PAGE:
Fascists seek the physical extermination of those committed to social equality: labour movement activists, socialists, social democrats, immigrants and others whom they deem ‘traitors’

Excerpt from La Croix, August 2019 on combating right-wing tendencies in unexpected places

Fascism distinguishes itself from other political tendencies by its commitment to redemptive violence. Fascists seek the physical extermination of those committed to social equality: labour movement activists, socialists, social democrats, immigrants and others whom they deem ‘traitors’.

They valorise the supposedly natural differences between individuals, between men and women, and between ethnic or ‘racial’ groups.

The fascist program generally calls for some kind of violent nationalist revolution to purge the nation and restore an organic hierarchy. To that end, they draw upon whatever national myths or ideologies they can scrabble together, without any necessary coherence.

In Germany, in particular, fascists borrowed heavily from a Romantic understanding of the natural world, one that contrasted the purity of the wilderness with the decadence of the metropolis.

In nature, they said, the struggle for survival steeled the dominant races; in the city, an enforced equality allowed social parasites to flourish. They used the slogan ‘blood and soil’ to stress the alleged relationship between the German people and the German landscape.

The recent gun massacres illustrate the isolation of fascists, not their popularity

Now, this wasn’t the only form fascism took prior to the Second World War.

It was equally possible for fascists to identify nature as itself an enemy, with the superman of the new order revealing his mastery by his ability to reshape the natural world according to his will.

The Italian fascist ideologue Marinetti expressed something of this sentiment, exulting that modernity meant ‘no more contact with the vile earth’.

In the second half of the 20th century, fascism in the English-speaking countries remained a tiny and despised tendency, utterly discredited by its association with the Holocaust.

The fascist grouplets that did emerge might have paid rhetorical obeisance to the Hitlerite ‘blood and soil’ doctrine but nature didn’t necessarily mean much to bands of urban skinheads intent on bashing immigrants or fighting leftists.

In the wake of the social movements of the 60s, they were far more likely to associate environmentalism with the progressives they despised.

Today, however, the situation has changed. The looming climate catastrophe has brought humanity’s relationship with nature to the forefront of international politics. Environmentalism no longer manifests as a niche concern — it’s a topic that everyone discusses.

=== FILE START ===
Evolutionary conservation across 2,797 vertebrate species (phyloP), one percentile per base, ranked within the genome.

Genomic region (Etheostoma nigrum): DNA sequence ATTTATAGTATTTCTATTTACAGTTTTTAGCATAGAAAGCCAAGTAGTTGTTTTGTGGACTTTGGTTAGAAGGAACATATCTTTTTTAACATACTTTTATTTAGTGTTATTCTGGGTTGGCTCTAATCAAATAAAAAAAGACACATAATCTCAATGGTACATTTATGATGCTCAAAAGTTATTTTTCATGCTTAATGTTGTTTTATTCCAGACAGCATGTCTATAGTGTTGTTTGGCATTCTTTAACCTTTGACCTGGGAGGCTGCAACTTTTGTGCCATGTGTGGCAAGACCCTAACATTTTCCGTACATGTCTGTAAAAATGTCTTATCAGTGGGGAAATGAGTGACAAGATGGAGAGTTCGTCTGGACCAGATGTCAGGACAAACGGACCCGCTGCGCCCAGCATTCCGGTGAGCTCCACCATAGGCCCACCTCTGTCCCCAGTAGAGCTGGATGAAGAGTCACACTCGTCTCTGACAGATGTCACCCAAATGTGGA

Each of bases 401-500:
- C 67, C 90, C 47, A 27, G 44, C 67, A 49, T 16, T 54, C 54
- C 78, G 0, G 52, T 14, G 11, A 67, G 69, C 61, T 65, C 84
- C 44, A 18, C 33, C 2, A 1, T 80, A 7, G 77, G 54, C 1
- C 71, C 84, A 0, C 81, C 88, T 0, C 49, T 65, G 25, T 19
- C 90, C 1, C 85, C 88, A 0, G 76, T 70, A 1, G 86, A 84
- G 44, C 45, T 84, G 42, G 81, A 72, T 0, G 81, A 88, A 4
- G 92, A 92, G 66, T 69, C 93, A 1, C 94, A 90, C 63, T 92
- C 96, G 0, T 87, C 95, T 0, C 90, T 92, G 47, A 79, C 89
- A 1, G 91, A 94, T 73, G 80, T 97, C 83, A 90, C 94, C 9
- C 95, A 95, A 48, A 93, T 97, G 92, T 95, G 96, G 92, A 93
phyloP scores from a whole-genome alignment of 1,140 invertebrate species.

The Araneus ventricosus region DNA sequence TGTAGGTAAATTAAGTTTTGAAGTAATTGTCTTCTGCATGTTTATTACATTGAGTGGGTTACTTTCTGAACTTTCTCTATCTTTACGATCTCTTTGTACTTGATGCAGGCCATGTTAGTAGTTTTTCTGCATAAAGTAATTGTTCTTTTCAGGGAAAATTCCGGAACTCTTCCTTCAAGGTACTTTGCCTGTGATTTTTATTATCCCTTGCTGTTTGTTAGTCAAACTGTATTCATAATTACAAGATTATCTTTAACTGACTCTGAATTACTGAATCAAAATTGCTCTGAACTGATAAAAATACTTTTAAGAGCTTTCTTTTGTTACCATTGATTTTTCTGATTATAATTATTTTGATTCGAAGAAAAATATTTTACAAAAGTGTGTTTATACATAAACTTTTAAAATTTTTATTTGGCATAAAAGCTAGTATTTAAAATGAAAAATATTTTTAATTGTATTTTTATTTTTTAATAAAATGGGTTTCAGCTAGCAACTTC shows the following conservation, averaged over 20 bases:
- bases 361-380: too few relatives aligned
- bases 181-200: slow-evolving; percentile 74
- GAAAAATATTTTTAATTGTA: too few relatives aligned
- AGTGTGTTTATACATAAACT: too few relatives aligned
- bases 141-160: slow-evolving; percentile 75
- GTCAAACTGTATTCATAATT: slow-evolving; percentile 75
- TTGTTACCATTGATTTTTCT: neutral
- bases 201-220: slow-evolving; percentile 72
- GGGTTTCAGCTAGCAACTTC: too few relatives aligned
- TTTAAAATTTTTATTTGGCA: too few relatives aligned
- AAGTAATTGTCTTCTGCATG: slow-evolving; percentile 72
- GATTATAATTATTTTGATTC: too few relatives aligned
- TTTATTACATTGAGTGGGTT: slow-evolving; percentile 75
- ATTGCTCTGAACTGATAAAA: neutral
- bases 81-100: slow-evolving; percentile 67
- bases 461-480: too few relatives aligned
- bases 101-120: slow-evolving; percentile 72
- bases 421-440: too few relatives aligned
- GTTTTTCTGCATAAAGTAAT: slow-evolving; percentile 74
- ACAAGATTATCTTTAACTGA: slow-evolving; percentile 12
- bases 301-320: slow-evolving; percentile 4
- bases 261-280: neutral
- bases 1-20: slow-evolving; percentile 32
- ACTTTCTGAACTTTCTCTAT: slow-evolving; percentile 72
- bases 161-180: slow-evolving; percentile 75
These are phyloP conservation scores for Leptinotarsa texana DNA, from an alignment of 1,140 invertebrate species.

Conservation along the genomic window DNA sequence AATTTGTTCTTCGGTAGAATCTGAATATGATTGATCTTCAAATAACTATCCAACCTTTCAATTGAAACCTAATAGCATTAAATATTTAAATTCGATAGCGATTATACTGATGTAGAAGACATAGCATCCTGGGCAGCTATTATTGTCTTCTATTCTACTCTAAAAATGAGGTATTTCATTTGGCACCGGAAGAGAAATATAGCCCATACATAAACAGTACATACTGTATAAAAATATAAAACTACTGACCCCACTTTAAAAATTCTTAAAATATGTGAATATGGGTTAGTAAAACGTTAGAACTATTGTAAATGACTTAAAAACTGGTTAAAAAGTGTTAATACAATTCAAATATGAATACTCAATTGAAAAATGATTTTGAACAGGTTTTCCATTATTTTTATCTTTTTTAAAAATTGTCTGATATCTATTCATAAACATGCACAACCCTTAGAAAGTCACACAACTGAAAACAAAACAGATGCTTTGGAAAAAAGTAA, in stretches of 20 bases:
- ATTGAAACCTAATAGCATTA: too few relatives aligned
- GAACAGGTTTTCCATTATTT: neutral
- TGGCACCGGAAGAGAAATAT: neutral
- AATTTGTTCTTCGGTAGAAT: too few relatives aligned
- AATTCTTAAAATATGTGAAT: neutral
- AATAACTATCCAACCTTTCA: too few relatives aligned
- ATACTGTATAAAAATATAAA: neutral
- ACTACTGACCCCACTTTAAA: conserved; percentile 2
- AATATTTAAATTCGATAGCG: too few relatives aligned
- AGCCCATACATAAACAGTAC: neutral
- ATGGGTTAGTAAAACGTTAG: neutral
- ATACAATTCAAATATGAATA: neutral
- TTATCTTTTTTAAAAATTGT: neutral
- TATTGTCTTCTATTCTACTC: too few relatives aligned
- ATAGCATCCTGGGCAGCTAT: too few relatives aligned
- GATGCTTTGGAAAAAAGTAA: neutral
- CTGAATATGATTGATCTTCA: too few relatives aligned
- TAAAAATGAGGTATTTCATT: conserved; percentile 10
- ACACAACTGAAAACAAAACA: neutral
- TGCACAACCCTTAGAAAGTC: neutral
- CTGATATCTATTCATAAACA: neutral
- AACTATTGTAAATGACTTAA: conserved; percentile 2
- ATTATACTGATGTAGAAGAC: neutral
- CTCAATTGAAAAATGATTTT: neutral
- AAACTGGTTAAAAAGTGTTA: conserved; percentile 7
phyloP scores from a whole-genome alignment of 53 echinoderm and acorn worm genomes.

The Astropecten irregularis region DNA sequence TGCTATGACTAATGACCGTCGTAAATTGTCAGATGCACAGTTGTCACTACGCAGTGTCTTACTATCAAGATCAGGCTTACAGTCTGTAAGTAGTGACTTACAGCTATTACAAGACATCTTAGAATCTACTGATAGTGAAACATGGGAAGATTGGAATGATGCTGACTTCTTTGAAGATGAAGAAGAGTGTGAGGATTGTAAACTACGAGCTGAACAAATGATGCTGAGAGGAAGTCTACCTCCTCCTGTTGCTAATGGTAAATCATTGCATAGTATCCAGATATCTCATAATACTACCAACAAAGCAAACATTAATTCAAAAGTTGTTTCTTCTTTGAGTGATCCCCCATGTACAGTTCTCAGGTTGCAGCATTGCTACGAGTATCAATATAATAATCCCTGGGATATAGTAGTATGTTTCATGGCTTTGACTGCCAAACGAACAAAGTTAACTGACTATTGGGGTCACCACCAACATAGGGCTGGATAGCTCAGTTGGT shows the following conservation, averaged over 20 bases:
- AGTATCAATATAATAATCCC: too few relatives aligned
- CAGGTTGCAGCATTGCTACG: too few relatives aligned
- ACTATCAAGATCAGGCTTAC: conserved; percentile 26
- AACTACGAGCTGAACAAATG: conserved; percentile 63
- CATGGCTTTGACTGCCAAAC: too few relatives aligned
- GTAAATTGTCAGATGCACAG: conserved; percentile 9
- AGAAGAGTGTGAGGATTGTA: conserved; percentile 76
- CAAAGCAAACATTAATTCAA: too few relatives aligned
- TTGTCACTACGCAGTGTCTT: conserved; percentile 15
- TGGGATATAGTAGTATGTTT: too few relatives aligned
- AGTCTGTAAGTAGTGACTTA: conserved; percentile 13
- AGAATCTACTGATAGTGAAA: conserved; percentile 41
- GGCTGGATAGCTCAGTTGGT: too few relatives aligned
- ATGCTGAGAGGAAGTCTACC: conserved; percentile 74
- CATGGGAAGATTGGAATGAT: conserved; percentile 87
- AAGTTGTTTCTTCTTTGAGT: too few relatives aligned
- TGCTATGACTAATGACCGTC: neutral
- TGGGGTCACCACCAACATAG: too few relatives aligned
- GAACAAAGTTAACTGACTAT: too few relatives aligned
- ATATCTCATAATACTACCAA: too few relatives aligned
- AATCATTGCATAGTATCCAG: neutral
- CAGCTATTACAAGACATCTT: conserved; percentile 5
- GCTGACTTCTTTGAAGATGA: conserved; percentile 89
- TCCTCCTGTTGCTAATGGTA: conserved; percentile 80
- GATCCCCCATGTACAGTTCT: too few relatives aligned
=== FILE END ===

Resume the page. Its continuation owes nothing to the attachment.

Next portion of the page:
Not surprisingly, elements on the right have been re-examining the same kind of reactionary tendencies that attracted Hitler to the early environmental movement. In particular, they’re able to exploit the neo-Malthusian doctrines that still retain a currency among those concerned about the destruction of nature.

Not everyone who blames population growth for the environmental crisis necessarily identifies themselves with the right, but the doctrine provides a clear opening for fascists.

If, after all, you attribute environmental problems to an excess of people, an obvious question arises: who, precisely, are the people of whom you want to be rid? The Christchurch and El Paso murderers had no problem in providing an answer. Both of them blamed immigrants — and set out to kill them.

You can see, then, why an environmental rhetoric might work for fascists more than it does for rightwing populists. Their enthusiasm for violence as a whole allows fascists to embrace Malthusian ‘solutions’ at which most populists would balk.

Pauline Hanson and Donald Trump might discuss immigration restrictions but neither would advocate ethnic cleansing, forced repatriation and mass extermination. As we saw in Christchurch and El Paso, ecofascists not only espouse such a program, they’re willing to put it into practice, with murderous results.  Ecofascism remains a tiny current. As I’ve argued elsewhere, the recent gun massacres illustrate the isolation of fascists, not their popularity, with their turn to terrorism a response to their inability to build political organisations.

Nevertheless, the widespread despair about climate change, and the seeming inability of progressives to offer a solution, provides fertile soil for ecofascism to grow.

In a sense, given the scale of the crisis, their apocalyptic vision of an environmental race war can sound more realistic than the pallid centrist nostrums that everyone knows won’t work.

It’s crucial, then, to combat rightwing ideas within mainstream environmentalism and to resist any tendencies to scapegoat ordinary people for a crisis they did not cause.

The more we can unite social and environmental justice in a program of hope, the greater the difficulty for fascists seeking a hearing.

Jeff Sparrow is a writer, editor and honorary fellow at Victoria University.

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